On Feb. 15, the Federal Aviation Administration (FAA) released its long-awaited notice of proposed rules with respect to unmanned aircraft systems (UAS). Once finalized, the proposed rules will replace the current almost-universal ban on flying UAS for commercial purposes with a protocol for authorizing operations for commercial flights of small UAS weighing up to 55 pounds.

The new rules do place restrictions on UAS flights to ensure the continued safety of the national airspace. It limits unmanned flights to daylight and visual-line-of-sight operations in addition to addressing height restrictions, operator certification, optional use of a visual observer, aircraft registration and marking, and operational limits.

Civil UAS provide benefits to businesses because they are able to complete tasks that may be too dangerous, expensive, or time consuming when using other methods. Drones have been proven effective in the oil and gas industry, specifically in pipeline inspection where they were put to use monitoring Alaskan pipelines in June 2014 with special approval of the FAA. Since then, other companies have sought similar approval with varying levels of success. The new rules will allow all companies to integrate UAS technology into their businesses without the FAA’s express authorization as long as they comply with its restrictions. This will allow companies to use UAS for visual monitoring tasks like inspecting long stretches of remote pipelines, monitoring and responding to spills, and monitoring oil rig flare stacks.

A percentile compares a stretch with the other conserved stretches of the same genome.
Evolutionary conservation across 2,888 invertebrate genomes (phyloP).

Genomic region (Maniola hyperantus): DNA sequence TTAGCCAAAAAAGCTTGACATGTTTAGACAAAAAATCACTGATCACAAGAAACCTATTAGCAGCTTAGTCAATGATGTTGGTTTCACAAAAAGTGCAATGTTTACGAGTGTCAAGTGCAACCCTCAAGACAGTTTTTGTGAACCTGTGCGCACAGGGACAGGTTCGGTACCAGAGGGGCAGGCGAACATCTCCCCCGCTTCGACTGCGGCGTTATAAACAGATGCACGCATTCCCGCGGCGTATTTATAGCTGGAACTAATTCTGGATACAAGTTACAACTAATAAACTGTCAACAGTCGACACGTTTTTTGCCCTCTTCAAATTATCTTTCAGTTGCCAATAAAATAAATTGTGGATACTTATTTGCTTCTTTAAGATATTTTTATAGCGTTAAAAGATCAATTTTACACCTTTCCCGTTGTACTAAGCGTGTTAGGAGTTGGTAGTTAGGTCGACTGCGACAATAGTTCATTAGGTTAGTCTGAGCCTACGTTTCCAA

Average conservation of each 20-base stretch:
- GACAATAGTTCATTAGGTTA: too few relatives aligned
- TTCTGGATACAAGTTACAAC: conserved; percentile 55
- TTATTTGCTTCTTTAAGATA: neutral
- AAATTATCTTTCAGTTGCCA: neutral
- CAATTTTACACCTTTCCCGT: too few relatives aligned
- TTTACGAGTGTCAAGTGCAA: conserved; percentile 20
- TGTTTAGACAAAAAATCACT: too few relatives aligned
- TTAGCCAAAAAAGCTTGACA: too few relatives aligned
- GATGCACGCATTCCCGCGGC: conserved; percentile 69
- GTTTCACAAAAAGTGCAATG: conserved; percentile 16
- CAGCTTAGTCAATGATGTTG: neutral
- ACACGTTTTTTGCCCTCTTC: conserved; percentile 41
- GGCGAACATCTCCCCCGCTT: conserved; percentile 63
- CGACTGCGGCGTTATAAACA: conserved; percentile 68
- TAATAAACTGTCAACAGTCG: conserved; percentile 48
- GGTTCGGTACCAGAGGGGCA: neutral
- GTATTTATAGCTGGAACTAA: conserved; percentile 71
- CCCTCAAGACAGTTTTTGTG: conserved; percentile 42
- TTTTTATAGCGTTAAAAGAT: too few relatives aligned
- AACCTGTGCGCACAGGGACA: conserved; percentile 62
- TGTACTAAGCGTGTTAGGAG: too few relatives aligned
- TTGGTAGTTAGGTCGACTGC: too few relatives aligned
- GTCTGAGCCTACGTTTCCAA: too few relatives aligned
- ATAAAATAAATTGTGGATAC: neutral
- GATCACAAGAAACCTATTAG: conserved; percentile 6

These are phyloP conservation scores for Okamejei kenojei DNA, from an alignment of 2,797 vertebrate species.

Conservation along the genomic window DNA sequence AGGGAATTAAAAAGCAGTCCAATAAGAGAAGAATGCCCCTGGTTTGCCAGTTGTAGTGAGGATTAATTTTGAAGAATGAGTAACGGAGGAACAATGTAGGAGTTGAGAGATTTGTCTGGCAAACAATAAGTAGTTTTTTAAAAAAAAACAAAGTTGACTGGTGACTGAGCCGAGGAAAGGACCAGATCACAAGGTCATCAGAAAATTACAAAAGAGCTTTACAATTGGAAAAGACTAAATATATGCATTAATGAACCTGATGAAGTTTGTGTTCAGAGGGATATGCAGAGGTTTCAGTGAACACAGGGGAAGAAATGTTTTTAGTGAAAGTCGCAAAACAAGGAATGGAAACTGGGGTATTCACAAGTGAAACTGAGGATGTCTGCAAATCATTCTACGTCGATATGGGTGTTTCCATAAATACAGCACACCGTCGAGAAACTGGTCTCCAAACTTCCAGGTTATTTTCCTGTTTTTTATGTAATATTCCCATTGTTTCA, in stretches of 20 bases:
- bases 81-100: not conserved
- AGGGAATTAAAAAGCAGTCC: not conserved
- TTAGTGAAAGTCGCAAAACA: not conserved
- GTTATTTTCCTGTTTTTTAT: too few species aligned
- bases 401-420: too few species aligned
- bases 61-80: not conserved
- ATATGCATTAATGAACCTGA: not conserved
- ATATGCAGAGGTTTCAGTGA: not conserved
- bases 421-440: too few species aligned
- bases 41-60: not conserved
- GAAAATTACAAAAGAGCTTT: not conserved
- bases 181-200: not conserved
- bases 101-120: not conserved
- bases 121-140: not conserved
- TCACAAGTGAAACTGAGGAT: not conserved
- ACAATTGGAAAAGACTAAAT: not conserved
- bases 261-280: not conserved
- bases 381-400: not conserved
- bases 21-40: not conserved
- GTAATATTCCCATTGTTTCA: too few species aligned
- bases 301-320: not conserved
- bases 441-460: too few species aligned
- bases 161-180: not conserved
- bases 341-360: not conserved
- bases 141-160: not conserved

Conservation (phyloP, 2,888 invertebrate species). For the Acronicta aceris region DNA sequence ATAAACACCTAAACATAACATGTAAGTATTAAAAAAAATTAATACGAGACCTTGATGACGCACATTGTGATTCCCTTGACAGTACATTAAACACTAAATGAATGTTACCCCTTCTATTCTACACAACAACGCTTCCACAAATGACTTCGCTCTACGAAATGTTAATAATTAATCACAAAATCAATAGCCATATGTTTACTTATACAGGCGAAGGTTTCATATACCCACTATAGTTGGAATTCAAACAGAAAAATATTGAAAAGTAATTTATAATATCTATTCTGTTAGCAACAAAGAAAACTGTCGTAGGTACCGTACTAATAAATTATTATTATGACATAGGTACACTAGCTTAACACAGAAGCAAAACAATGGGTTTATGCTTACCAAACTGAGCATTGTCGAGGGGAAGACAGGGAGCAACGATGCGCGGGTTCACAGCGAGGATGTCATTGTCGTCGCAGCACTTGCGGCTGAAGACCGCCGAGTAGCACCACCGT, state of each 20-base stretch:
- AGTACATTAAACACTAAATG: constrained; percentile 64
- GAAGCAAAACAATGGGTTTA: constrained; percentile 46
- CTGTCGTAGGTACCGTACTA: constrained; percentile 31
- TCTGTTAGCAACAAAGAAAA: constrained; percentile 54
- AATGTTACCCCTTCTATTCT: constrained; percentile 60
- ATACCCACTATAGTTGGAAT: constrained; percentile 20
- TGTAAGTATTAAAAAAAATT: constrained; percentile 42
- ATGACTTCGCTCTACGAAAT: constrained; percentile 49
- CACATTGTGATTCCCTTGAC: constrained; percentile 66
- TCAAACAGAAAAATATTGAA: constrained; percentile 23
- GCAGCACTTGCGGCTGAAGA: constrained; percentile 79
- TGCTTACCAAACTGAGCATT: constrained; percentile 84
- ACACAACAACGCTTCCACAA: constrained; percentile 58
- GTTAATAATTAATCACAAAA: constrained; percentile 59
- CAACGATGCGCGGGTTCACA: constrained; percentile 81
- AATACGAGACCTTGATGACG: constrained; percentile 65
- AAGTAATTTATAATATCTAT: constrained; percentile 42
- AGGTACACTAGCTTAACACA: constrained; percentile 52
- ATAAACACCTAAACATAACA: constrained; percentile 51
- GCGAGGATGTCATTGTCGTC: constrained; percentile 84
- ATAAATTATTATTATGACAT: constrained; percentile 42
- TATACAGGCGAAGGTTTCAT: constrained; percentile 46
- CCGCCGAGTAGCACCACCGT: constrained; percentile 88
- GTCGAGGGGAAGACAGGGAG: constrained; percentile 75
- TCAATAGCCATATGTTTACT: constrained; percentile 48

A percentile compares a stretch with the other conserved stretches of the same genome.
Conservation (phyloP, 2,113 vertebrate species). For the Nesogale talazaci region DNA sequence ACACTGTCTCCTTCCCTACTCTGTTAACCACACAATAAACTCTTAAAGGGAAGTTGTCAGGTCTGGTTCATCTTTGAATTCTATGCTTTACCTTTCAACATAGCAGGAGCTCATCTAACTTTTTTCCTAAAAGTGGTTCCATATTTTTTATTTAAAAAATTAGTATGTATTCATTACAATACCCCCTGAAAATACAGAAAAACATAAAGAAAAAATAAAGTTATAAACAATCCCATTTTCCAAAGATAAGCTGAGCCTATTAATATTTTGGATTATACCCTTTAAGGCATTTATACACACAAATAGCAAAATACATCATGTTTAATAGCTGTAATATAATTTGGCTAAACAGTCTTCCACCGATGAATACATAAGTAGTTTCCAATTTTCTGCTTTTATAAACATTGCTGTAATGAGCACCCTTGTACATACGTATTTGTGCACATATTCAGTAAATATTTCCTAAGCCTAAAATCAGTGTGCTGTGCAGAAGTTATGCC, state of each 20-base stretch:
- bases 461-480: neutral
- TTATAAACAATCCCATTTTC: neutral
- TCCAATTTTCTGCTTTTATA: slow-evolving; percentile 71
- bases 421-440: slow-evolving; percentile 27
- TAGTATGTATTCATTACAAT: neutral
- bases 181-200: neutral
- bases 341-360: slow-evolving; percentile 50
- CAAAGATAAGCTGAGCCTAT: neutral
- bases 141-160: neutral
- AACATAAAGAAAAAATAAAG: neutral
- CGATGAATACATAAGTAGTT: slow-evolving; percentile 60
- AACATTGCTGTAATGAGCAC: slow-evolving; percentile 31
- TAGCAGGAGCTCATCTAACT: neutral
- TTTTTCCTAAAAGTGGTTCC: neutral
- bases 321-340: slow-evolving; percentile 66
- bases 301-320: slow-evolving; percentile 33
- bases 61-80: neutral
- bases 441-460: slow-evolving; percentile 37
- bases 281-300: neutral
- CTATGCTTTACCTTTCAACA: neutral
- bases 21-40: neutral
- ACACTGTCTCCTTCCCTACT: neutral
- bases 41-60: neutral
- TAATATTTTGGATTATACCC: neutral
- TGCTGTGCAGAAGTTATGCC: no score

There will be a 60-day public comment window on the new regulation after it is published. This is an ideal opportunity for businesses to offer input that will shape the future of UAS regulation. For example, the FAA has explicitly invited comments on the visual-line-of-sight requirement included in the notice of proposed rulemaking. As it stands, this requirement puts a damper on the effectiveness of UAS while inspecting more remote or inaccessible portions of a pipeline. The current unmanned aircraft rules will remain effective until the new rule is implemented sometime after the public comment period has closed. A summary of the proposed rules can be found here.